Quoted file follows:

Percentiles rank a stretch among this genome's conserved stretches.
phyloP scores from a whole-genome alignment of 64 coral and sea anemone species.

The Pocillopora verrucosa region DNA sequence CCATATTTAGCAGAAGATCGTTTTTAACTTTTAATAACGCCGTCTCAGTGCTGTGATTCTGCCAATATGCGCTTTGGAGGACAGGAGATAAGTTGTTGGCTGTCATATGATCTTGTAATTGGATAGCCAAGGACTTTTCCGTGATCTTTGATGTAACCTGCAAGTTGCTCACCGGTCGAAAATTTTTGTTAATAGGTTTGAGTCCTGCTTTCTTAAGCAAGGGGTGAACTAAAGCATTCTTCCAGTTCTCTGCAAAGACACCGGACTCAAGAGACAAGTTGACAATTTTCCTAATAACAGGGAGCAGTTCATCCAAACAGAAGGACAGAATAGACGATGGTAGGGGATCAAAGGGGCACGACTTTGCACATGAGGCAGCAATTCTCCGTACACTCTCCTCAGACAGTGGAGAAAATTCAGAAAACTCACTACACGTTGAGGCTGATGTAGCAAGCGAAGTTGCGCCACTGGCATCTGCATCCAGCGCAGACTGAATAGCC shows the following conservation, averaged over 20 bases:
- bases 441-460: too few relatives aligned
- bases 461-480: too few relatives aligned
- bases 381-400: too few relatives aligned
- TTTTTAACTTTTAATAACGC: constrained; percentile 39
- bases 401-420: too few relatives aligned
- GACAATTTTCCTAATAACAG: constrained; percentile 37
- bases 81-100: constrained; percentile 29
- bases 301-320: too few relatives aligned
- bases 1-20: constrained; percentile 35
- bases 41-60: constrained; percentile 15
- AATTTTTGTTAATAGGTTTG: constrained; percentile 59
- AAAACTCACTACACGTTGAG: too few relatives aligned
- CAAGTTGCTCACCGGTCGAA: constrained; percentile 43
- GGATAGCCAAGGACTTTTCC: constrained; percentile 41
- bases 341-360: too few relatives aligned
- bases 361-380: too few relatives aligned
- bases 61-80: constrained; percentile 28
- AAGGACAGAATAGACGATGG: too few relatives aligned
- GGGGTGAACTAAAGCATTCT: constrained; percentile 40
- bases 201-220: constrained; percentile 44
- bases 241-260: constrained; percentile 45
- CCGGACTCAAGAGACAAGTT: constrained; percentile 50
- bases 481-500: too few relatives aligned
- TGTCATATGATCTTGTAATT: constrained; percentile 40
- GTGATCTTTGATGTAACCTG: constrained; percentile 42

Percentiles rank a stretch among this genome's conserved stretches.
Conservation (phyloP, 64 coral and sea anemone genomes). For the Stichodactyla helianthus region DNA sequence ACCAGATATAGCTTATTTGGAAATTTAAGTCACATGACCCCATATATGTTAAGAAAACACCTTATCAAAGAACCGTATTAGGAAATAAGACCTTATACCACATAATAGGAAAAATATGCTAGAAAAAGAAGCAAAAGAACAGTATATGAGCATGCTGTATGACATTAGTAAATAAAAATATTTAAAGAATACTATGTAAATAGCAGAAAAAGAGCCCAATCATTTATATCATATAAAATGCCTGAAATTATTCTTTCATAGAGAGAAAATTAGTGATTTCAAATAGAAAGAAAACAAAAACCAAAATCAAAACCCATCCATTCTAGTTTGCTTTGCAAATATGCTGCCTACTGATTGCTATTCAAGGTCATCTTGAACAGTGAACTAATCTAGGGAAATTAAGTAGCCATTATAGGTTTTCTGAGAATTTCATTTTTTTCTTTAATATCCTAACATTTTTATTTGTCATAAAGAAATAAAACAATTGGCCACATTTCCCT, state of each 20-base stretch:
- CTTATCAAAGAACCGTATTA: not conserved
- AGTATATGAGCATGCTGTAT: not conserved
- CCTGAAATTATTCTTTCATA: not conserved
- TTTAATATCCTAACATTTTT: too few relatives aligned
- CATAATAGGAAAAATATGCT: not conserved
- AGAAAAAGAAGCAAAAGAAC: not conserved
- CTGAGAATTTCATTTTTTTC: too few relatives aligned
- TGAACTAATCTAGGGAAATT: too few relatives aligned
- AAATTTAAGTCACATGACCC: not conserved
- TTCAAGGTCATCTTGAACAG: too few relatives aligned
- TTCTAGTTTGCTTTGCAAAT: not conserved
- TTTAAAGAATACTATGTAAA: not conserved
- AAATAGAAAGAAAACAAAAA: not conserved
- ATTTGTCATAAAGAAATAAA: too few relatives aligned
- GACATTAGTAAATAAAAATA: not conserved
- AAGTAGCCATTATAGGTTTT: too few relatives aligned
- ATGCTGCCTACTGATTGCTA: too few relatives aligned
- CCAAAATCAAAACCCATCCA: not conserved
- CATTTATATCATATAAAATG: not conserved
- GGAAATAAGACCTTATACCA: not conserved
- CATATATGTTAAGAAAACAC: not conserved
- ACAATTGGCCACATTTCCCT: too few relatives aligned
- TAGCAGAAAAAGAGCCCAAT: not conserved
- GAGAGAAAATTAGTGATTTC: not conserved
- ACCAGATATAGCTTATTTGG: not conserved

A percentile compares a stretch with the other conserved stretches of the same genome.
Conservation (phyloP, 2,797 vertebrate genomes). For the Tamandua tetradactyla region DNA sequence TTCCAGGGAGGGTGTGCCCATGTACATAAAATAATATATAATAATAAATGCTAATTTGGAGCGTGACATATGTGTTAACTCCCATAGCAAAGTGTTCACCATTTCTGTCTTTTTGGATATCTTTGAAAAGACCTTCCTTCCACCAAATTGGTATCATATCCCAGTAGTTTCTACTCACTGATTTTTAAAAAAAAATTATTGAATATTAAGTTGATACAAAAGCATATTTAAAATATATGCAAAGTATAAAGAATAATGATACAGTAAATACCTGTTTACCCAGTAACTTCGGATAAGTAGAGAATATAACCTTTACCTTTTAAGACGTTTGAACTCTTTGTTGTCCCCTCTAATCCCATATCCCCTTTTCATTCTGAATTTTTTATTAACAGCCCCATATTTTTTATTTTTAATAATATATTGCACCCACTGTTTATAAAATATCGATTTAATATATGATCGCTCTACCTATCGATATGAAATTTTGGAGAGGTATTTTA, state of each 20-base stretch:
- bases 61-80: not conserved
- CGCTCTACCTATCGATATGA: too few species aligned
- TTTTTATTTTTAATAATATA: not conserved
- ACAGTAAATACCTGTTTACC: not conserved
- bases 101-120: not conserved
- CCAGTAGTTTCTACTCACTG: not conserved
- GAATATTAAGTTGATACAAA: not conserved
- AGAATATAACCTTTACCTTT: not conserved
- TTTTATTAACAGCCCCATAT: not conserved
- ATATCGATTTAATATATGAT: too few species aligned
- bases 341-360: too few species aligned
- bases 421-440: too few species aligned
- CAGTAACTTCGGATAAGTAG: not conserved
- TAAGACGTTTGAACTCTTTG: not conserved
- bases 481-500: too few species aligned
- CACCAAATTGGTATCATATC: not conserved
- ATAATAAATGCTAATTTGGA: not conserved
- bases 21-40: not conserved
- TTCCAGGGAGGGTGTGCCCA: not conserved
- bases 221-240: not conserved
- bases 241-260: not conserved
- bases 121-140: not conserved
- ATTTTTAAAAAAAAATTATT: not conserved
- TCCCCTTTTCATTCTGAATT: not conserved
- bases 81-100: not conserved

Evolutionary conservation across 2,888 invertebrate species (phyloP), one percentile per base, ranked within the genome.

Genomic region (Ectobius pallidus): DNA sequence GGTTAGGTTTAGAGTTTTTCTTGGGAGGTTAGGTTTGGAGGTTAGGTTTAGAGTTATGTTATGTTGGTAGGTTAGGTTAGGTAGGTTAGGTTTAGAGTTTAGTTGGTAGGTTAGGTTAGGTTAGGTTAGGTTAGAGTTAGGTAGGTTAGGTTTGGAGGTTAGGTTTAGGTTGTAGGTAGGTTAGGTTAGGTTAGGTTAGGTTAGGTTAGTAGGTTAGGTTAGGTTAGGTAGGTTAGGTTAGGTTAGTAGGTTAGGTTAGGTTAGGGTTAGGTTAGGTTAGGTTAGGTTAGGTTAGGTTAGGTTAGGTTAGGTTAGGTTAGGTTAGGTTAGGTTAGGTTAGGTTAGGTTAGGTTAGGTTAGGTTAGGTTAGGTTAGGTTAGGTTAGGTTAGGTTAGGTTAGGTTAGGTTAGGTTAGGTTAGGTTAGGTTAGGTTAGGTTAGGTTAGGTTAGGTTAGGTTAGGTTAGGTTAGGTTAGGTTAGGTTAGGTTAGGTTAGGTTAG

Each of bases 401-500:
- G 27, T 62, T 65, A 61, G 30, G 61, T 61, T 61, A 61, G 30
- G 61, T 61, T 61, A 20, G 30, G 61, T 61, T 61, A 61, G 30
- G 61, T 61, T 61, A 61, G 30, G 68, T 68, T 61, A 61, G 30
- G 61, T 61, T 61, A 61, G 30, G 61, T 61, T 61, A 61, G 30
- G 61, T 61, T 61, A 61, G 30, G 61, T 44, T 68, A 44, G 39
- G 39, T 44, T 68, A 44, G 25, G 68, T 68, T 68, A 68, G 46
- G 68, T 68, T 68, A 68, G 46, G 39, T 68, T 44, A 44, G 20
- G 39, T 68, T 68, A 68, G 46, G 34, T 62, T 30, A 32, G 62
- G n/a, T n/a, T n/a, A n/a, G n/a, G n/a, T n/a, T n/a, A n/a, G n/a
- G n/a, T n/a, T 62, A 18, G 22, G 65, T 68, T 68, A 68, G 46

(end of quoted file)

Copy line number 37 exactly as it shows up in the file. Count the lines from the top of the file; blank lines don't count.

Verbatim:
- CTGAGAATTTCATTTTTTTC: too few relatives aligned